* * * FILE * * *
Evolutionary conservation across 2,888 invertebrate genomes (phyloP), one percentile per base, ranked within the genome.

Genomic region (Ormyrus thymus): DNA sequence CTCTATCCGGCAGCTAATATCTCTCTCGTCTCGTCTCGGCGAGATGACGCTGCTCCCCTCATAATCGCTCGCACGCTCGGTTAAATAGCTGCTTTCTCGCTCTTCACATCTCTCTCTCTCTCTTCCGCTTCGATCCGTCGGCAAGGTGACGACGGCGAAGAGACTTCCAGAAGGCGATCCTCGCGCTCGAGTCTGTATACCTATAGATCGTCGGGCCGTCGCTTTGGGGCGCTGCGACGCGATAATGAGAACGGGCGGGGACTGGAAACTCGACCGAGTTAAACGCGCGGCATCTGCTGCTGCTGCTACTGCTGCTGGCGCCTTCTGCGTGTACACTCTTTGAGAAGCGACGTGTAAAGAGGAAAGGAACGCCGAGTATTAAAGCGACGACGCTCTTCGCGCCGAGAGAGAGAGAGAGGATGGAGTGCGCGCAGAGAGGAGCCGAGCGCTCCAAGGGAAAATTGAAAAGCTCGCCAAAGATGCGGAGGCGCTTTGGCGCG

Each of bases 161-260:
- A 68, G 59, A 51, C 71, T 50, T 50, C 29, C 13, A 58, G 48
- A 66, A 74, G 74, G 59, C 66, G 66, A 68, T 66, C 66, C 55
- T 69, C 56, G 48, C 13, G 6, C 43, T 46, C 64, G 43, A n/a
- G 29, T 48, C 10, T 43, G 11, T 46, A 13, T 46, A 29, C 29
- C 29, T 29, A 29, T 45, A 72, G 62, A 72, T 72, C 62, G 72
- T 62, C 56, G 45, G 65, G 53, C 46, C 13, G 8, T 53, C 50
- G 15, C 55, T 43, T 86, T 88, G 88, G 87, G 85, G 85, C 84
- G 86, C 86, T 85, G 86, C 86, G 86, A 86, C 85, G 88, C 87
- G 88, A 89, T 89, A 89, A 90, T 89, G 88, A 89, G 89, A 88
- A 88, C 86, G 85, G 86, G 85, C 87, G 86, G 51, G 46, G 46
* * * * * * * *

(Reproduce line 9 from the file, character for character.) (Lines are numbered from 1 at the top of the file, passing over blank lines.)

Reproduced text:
- T 62, C 56, G 45, G 65, G 53, C 46, C 13, G 8, T 53, C 50